Graphic Design for Kids: Tools, Games & Ideas to Get Them Excited

Graphic Design for Kids: Tools, Games & Ideas to Get Them Excited

My Nephews always used to ask me What kind of Job I do and it was very difficult to explain the Graphic Designer job. Once I told them that I am a Graphic Designer and believe me they did not understand and asked me what that meant so I told them by showing Newspaper Ads, Magazine Cover Pages, and Banners Ads on the streets as an example. Then again they used to ask how you do that?

Creative thinking is a skill that anyone can use. There are plenty of tools, games, and ideas in this article to help you start those conversations with your kids to help create another generation of design thinkers.


You can help kids start thinking creatively at any age. The right toys and tools are a great place to start. And while pens and pencils are a great option, they aren’t appropriate for every age.

Get started with toys and games that encourage problem-solving at the age level of your child. Here are a few ideas.

Art Supplies

It never hurts to have plenty of art supplies around. Pens, pencils, paints and plenty of paper to create on. Create a space for kids to play with you and even draw together.

Something as simple as crayons and coloring books is enough to jump-start a child’s creativity. (And yours too.) Just having these items around the house is enough to encourage graphic design thinking.

Color Wheel

Make or buy a color wheel and talk about color theory and how it applies to design. A color wheel – especially one with moving parts – can help explain relationships between colors.

It’s a fun tool that comes with an easy-to-understand visual. (And it can help kids feel like they are playing with some of your “work toys.”)

Digital Drawing Software

We know that much of your work likely happens on a computer and your kids will know that as well. Providing a digital tool for them to dabble in graphic design is a fun option.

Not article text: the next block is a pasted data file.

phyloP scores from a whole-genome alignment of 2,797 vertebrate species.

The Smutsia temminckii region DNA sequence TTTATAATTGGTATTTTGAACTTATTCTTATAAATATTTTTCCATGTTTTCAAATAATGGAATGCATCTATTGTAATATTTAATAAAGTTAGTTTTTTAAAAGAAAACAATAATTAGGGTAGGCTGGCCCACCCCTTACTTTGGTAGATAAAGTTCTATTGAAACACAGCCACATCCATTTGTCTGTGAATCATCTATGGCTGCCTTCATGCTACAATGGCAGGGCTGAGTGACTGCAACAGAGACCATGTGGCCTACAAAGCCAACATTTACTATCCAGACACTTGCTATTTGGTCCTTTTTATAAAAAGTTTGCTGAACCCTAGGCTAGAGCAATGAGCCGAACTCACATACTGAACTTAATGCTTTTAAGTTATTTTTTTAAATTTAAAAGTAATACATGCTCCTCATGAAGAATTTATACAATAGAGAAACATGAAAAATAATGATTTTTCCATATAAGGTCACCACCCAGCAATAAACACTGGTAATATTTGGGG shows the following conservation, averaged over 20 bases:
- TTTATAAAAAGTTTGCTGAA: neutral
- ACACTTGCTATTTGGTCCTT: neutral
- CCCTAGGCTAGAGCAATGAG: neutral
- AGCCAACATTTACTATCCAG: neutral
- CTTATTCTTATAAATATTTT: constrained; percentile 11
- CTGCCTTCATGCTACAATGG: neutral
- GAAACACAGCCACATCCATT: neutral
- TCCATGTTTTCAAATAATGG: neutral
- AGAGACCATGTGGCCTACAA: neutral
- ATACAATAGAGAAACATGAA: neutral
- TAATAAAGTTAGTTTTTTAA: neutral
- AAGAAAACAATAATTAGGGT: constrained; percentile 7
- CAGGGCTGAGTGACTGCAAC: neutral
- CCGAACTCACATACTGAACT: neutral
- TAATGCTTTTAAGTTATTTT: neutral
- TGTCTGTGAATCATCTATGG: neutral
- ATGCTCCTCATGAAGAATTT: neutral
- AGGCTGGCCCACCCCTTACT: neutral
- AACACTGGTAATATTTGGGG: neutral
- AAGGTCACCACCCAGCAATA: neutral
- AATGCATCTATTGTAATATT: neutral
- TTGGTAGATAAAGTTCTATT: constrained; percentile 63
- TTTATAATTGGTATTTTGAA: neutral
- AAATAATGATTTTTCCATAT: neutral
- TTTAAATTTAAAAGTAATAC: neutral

Tux Paint is open-source drawing software designing for children. It’s used in schools around the world and has an easy to use interface for kids ages 3 to 12. It even has a cool cartoon mascot that can help kids through creative exercises. Or you could try a simple iPad drawing app like Paper.


Make games out of everyday tasks that encourage kids to think within creative constraints. Games can be a great way to do this.

What makes a design game work is playing by the rules. Explaining to kids that you can’t just do anything you want as a graphic designer, that you have to listen to others and create something based on what they tell you.

Typography Match Game

Make your own match game in the vein of Eye Spy. Grab a stack of magazines and pick a type style; ask kids to find a matching style.

You can also play this game in the car, using road signs and billboards.

The game is a great opportunity to talk about similarities in typefaces – serifs vs. sans serifs vs. scripts, ascenders and descenders, contrast and color.

For older kids, there are plenty of font-matching games available online as well.

Draw a Picture

There’s nothing like sketching or doodling to make the design process seem like fun. And pretty much anyone can do it. (You don’t have to be a great artist.)

Take this idea from a graphic design workshop I attended and try it with the kids:

Grab one piece of paper and give everyone something to draw with. Each person gets to add to the picture as you pass it around. There are no real rules; there’s no goal in mind. Each person gets to draw something to contribute to the design as it comes to them.

You can set constraints such as each person gets to draw until they pick up the pencil or each person only gets to add one shape.

The story on paper will grow and expand and change as each person takes a turn. You might end up with a scene at a park or a silly monster.

And this design concept is just like working on projects with plenty of people involved they can always take on a shape of their own.

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